Stagflation Fears Have Pensions, Sovereign Wealth Funds Eyeing Alts

Facing an economic slowdown and higher inflation, institutional investors are turning to real estate, infrastructure.


The potential for stagflation over the next two years is one of the biggest concerns for global public pension plans and sovereign wealth funds, according to a report from the Official Monetary and Financial Institutions Forum.

“They expect a period of stagflation and will face huge challenges positioning their portfolios to cope with it,” the report said, referring to a survey of the investment plans of public funds worth more than $3 trillion. The survey results were included in the report, which covers the largest 100 public pension funds and 50 sovereign wealth funds in the world, with more than $27 trillion in combined assets.  “And they don’t expect inflation to disappear quickly—persistently high inflation is the top long-term concern of almost 50% of global public funds surveyed.”

To prepare their portfolios for potential stagflation, the report said pensions and sovereign wealth funds have created a so-called “barbell approach” that combines a “flight to safety” with an allocation to alternative assets to provide an inflation hedge. Although fixed income and equities still accounted for more than three quarters of portfolios in 2021, more than 40% of the funds surveyed said they plan to increase their allocations to real estate and infrastructure assets over the next two years. The report also said they will look to improve returns by increasing their investments in private equity, hedge funds and commodity-related assets.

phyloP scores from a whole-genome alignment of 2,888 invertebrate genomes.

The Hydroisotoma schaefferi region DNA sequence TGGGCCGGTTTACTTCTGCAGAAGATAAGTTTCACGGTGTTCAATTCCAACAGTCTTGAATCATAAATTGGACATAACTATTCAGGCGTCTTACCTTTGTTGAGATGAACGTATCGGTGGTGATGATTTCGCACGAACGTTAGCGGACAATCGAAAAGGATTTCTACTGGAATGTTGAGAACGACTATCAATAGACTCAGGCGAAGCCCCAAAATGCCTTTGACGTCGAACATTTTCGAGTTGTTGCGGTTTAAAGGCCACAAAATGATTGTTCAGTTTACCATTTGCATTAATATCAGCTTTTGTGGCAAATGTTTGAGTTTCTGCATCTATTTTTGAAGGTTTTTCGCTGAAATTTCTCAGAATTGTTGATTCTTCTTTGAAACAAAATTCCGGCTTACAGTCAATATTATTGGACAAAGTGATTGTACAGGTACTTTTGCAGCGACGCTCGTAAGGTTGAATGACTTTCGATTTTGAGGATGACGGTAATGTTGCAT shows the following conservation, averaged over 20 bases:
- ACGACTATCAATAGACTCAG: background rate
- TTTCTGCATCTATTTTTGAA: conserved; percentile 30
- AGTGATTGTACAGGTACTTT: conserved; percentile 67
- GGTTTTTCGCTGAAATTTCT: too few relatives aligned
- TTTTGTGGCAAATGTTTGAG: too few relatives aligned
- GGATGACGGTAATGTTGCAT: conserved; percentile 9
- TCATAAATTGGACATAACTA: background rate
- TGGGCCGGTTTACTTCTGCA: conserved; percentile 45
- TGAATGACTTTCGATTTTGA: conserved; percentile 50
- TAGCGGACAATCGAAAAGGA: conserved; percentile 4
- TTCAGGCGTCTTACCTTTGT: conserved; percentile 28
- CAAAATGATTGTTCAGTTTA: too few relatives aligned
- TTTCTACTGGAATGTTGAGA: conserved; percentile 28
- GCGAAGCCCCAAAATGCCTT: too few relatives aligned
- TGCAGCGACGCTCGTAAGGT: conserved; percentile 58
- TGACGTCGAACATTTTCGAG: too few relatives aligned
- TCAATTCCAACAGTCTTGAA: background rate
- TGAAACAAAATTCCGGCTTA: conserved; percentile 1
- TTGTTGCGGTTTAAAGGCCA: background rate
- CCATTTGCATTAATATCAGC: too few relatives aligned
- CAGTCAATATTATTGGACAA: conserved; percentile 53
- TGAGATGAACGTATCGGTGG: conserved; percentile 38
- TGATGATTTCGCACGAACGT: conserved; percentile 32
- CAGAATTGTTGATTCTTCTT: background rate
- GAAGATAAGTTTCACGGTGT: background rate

Pension and sovereign wealth funds that participated in the survey also said they intend to adopt more conservative strategies, such as investing in higher-rated government bonds and safe-haven currencies, moving away from equities and corporate bonds. The report said this reflects public funds’ concerns over higher policy rates, inflation and a global economic slowdown. It also said the funds were much more cautious regarding China than last year, mainly because of geopolitical tensions.

“As is typical in volatile times, a flight to safety is apparent. Global public funds will be net sellers of public equity and some higher-yielding fixed income assets,” Clive Horwood, managing editor and deputy chief executive officer of OMFIF, wrote in the foreword to the report. “They will put their money to work, reducing cash holdings. They will retreat to the stronger currency blocs, with dollar holdings rising appreciably and the euro benefiting as well.”

Key findings of the report included:

  • Pension funds are getting more active and moving away from liquid assets;
  • Almost 30% of surveyed funds plan to increase ownership of foreign assets, often with the help of external managers;
  • Climate change is one of the top two long-term concerns among more than 50% of the funds; and
  • More than 80% of respondents plan to invest more in renewable industries, and 50% plan to increase allocations to green bonds.

Related Stories:

Should We Really Be Afraid of Stagflation?

Gold Demand Increasing as Stagflation Risk Looms

Sovereign Wealth Funds Reap Benefits of Pandemic Dislocation


Tags: , , , , ,